User Research Documentation
Temporarily missing some research resources, I have been helping our team to facilitate and distill research during our design process.
In this example, our team collaborated on some team calls with customers to test our design assertions, user flows and prototype of a new feature on our platform. All notes were added to a shared Google document, which I organized in Trello as raw data. I then presented to my team for feedback on what may work best for everyone. I got some great feedback about some ways to think about the themes, which pushed me to revisit how to organize and distill further.
The next step was figuring out a way to make themes digestible and actionable by both our team and others across the organization. I decided to paste all of the points in a separate "staging" area (I used Evernote) and grouped by theme. This made it easy to see how to organize them visually in Trello because the groups stood out to me. Another thing that stood out easily was that there was a lot of common feedback, following by a trickling of rare points.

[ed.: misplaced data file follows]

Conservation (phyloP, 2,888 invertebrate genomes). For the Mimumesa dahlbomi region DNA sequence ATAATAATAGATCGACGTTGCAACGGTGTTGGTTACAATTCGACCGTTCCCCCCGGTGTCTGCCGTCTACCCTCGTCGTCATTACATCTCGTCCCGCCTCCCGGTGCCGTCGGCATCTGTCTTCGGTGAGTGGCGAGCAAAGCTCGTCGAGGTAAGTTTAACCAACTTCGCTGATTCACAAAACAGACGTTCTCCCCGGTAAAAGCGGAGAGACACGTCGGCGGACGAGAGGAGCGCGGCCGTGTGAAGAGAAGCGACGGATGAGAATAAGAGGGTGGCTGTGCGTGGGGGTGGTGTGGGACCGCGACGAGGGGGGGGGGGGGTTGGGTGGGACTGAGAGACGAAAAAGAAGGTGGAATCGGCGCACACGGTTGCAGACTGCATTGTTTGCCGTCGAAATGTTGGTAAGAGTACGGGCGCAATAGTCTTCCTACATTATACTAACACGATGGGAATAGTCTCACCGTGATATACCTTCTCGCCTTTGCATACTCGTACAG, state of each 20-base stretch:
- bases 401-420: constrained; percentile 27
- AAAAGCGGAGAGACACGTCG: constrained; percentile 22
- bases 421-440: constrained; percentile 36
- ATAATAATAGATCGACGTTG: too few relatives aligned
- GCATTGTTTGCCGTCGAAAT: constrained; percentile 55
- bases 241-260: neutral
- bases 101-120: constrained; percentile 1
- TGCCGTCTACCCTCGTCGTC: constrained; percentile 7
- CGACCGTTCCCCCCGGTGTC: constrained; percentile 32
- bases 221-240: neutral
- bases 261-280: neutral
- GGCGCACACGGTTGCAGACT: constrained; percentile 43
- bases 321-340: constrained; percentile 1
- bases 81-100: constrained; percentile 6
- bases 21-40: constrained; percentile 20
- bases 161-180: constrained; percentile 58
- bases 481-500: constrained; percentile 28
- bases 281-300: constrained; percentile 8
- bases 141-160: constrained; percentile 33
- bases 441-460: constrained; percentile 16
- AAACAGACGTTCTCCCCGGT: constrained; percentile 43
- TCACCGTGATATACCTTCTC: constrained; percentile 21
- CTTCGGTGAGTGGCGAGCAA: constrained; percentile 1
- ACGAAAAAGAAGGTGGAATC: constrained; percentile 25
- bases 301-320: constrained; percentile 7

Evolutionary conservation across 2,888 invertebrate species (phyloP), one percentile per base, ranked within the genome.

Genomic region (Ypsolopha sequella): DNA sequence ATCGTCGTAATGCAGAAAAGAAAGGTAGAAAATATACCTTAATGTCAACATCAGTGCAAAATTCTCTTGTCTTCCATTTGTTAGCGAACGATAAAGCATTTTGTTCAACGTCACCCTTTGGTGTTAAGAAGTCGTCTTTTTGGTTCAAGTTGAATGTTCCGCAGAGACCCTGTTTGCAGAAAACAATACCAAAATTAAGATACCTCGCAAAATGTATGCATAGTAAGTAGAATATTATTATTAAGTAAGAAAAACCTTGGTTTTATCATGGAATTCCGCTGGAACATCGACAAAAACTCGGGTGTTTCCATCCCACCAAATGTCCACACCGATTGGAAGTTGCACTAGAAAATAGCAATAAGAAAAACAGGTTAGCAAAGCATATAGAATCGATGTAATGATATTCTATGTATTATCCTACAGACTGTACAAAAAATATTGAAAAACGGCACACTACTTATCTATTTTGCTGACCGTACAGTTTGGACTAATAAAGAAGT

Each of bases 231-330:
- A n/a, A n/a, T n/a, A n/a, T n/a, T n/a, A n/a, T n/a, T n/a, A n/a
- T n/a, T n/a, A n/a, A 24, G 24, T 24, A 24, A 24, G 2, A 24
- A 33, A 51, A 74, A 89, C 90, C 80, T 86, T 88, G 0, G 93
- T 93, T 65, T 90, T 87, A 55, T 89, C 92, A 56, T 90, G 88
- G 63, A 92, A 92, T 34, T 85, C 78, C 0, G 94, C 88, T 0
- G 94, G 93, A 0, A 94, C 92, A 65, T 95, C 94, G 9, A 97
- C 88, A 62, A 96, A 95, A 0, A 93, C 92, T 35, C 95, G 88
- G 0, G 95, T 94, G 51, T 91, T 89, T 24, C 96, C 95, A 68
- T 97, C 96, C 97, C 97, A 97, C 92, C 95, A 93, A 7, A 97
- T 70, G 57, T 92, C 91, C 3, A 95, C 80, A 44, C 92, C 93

So I decided to use columns in Trello organized by: Contingencies to Success, Confirmed Problems We Solved in the Design, and further ideas. All of the themes were either mentioned one, 2+, 3+ or higher, so I used color labels to order them in priority. The things that were mentioned the most were at the top of the list and had a red label, orange, and then no label for low priority with a mention of only once.
A decision that I feel made this method even more effective was that the original cards were archived and linked inside each related point. This way the themes were very easy to understand and act on, but the original data points were not lost. If a user wanted more detail about a card they could open it up and dig deeper. I was delighted to find that when archiving cards in Trello you could still link to them. It really helped to keep things clean without losing information.